Some are not very accurate , but they are the exception, not the rule. I have seen many BARs that will shoot 1.5 inch groups at 100 years and quite a few that shot close to MOA. To understand this in prospective, it's safe to say the rifle is more accurate then you can hold it if you lack a solid bench rest. The M-1D Snipers rifles of WW2 and Korean Wars would shoot about 1.5 MOA as a rule. They were good to 800 yards in the hands of a good marksman, and there were several cases of them used effectively at well past that range. So yes, the BAR you have is probably good to any range you would ever want to kill a deer in MN. Try it with different loads, but in all likelihood you'll find a load that will keep them touching a quarter at 100 yards.
#5. Bullet construction is more important then bullet weight. But for deer any soft point of 150 grains or more is OK. Those that don't come apart on impact are better than those that do, but all will kill deer. I would try some of each and shoot what the rifle likes, at least to start out. Learn as you go with the reloading. Stay away from max loads on the BAR. It's plenty strong, but function can be a problem if you get the pressure too high.
#6. Yes, a muzzle guide is a good thing to have. If you mare very careful with the rod you don't actually need a guide, but they are cheap and easy to use, so it's just a good idea to use them.
#7. Cleaning the gas system is no more then wiping it down with bore solvent 2-3 times a year. Not much to worry about there.

Happy hunting.
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Old December 1, 2016, 04:17 PM   #3
mete
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Those are the days when a shortage of wood gave them the idea that drying the wood faster cold be done by a salt treatment .Check the metal for rust where it contacts the wood.
A rod guide is a good idea. I use a 22 rimfire case with a drilled out head . It's perfect for my 6.5x55 using a 22 rod.
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Old December 1, 2016, 04:51 PM   #4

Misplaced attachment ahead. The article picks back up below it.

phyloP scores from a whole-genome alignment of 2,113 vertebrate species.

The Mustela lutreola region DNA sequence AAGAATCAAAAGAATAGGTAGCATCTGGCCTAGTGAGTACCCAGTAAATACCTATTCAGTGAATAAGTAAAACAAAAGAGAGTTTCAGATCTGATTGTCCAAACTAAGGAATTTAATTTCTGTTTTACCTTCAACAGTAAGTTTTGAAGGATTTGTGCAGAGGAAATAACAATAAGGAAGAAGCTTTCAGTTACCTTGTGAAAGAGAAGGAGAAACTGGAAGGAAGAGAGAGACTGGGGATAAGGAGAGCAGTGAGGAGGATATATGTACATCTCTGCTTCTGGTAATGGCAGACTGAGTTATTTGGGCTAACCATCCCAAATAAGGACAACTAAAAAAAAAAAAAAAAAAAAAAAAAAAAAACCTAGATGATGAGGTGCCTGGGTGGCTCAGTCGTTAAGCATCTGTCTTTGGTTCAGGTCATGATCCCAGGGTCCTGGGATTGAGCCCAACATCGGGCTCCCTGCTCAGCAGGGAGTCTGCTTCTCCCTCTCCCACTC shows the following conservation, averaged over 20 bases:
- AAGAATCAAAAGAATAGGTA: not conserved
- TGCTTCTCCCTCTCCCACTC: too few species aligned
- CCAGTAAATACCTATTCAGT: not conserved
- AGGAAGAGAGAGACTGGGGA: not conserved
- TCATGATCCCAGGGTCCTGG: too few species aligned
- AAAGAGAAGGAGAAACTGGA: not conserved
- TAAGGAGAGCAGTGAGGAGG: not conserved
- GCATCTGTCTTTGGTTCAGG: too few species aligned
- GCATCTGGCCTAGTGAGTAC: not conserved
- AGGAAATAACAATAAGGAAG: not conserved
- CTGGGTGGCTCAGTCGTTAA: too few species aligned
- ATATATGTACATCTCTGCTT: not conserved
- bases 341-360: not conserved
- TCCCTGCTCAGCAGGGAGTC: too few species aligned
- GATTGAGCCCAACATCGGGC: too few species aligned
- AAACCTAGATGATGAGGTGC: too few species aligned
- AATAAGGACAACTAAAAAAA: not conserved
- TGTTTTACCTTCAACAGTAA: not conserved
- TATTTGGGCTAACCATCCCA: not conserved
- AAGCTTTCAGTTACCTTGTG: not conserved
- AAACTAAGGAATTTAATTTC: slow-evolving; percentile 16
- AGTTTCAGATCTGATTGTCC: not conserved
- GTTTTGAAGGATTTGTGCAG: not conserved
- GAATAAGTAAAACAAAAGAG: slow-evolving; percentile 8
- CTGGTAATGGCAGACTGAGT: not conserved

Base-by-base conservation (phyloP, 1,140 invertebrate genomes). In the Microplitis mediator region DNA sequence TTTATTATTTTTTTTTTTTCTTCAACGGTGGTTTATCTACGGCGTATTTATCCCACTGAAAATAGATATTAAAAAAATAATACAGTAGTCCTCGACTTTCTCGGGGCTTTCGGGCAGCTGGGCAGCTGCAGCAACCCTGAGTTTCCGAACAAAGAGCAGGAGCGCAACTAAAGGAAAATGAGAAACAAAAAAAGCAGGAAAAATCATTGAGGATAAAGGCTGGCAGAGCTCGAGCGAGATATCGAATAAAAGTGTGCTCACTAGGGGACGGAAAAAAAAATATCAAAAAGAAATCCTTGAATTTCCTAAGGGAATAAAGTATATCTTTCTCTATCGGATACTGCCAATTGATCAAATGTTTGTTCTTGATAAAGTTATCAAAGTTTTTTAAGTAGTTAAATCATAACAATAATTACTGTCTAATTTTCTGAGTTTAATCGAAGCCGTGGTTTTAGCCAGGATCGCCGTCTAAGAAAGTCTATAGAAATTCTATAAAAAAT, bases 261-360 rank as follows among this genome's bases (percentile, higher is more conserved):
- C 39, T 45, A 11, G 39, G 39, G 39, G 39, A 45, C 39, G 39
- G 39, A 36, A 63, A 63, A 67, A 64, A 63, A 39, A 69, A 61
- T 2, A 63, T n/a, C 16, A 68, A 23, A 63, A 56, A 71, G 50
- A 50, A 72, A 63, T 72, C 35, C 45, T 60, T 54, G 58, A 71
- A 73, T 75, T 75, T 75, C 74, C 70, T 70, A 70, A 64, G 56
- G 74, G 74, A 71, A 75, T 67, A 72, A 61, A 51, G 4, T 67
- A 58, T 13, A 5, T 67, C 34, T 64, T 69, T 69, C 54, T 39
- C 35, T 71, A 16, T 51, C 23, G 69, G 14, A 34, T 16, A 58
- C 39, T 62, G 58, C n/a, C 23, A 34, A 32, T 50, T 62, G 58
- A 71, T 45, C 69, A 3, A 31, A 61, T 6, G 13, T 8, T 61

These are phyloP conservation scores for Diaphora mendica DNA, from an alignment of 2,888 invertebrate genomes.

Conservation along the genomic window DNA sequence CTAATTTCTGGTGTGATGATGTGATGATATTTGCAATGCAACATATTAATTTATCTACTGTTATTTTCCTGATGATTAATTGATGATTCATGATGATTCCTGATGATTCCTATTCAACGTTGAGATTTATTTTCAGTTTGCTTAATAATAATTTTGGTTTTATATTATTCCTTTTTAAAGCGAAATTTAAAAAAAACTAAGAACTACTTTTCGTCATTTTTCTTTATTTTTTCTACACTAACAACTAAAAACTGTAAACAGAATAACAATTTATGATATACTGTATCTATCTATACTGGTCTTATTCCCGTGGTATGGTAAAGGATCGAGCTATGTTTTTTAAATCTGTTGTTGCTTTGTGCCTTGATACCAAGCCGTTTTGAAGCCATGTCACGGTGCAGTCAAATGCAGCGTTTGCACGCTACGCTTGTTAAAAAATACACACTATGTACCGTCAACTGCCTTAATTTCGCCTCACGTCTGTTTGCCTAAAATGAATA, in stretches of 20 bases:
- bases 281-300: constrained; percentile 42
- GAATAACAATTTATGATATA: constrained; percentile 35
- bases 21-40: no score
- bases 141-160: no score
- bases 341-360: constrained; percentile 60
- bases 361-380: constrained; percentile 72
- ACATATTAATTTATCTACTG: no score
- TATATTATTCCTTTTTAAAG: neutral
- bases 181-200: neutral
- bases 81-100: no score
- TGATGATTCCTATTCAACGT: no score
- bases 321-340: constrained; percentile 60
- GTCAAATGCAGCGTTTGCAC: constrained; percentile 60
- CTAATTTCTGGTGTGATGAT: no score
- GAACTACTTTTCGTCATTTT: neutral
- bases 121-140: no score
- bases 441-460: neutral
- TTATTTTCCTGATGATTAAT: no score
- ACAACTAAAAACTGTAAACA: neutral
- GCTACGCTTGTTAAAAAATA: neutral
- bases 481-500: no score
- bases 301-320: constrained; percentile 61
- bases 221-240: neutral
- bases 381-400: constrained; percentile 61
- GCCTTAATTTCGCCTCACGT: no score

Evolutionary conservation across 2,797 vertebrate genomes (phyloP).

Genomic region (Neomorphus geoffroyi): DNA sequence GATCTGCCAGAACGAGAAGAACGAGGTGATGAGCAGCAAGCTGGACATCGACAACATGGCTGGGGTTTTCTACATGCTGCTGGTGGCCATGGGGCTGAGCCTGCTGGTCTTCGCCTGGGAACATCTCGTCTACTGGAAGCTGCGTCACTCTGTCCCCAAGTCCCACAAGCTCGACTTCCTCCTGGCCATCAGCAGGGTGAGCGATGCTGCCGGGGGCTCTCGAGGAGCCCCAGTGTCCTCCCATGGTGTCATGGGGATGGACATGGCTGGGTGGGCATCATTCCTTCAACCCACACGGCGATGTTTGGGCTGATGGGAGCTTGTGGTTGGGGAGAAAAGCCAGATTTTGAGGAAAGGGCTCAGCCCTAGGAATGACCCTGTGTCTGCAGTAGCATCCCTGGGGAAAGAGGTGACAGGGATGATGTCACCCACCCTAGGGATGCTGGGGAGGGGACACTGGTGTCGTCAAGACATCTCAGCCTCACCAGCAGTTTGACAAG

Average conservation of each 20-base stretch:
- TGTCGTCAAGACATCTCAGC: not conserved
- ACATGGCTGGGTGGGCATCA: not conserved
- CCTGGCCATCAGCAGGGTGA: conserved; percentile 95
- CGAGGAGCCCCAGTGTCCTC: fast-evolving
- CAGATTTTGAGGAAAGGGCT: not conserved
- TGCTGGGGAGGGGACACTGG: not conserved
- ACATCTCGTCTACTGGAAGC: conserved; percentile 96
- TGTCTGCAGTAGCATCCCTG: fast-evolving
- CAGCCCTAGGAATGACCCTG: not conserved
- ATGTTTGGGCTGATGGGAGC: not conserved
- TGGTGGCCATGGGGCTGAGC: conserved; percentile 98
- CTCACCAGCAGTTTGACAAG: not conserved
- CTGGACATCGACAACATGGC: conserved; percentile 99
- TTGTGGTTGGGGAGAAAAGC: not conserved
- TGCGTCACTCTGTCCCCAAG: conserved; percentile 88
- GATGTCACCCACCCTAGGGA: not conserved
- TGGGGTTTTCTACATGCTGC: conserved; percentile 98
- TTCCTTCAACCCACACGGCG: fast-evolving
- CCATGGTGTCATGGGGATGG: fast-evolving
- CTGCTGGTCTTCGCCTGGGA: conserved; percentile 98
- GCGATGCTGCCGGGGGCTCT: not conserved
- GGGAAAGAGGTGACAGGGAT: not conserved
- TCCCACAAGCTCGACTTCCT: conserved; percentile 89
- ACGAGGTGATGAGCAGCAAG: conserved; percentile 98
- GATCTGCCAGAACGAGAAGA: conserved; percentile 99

svidden
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Quote:
Originally Posted by mete View Post
Those are the days when a shortage of wood gave them the idea that drying the wood faster cold be done by a salt treatment .Check the metal for rust where it contacts the wood.
A rod guide is a good idea. I use a 22 rimfire case with a drilled out head . It's perfect for my 6.5x55 using a 22 rod.
Noted. The receiver is clean with zero rust but I will double check though.

Sent from my SM-G935V using Tapatalk
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Old December 1, 2016, 06:07 PM   #5
DaleA
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As a previous poster said, cleaning rods are fine and a guide is fine too but not necessary if you're careful. I've been cleaning my guns this way for years and years.

But if you want to do breech to muzzle cleaning there are now LOTS of options for you. Here's just one.

https://www.midwayusa.com/product/78...n-cleaning-kit

A buddy had a similar one from Remington and it worked fine but not with .22LR guns because the .22 brush was too long to make the bend into the chamber...quick solution would have been to snip the brush (or maybe we were doing something wrong) but the system worked fine for all his other guns.
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Old December 1, 2016, 06:20 PM   #6
svidden
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Originally Posted by svidden View Post
Noted. The receiver is clean with zero rust but I will double check though.

Sent from my SM-G935V using Tapatalk
I pulled the forearm and butt plate. All screws were very free to loosen. The barrel was free of any rust. Just a little powder residue. The butt plate screws were clean as well but a little black discoloration was found on the end of the butt stock where the plastic butt plate was seated. I can't find any rust on the metal surfaces where metal meets wood. Is it safe to say after 44 years this one would be free of salt wood?

Sent from my SM-G935V using Tapatalk
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Old December 1, 2016, 06:25 PM   #7
kilimanjaro
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I have one of these, in 30-06, and you'll be happy with it as a shooter out to 200 yards, no problems there. I've not scoped mine, but with iron sights it's a very good rifle. You can have confidence in your BAR from an accuracy standpoint.

Congratulations, these are good rifles and you won't regret keeping it around.
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Old January 6, 2019, 01:29 AM   #8
perpster
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Know this is an old thread, but wondering how the inherited BAR Mark I worked out for svidden.
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Old January 6, 2019, 08:35 AM   #9
Art Eatman
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perpster, probably best to try a PM, if he still visits this website.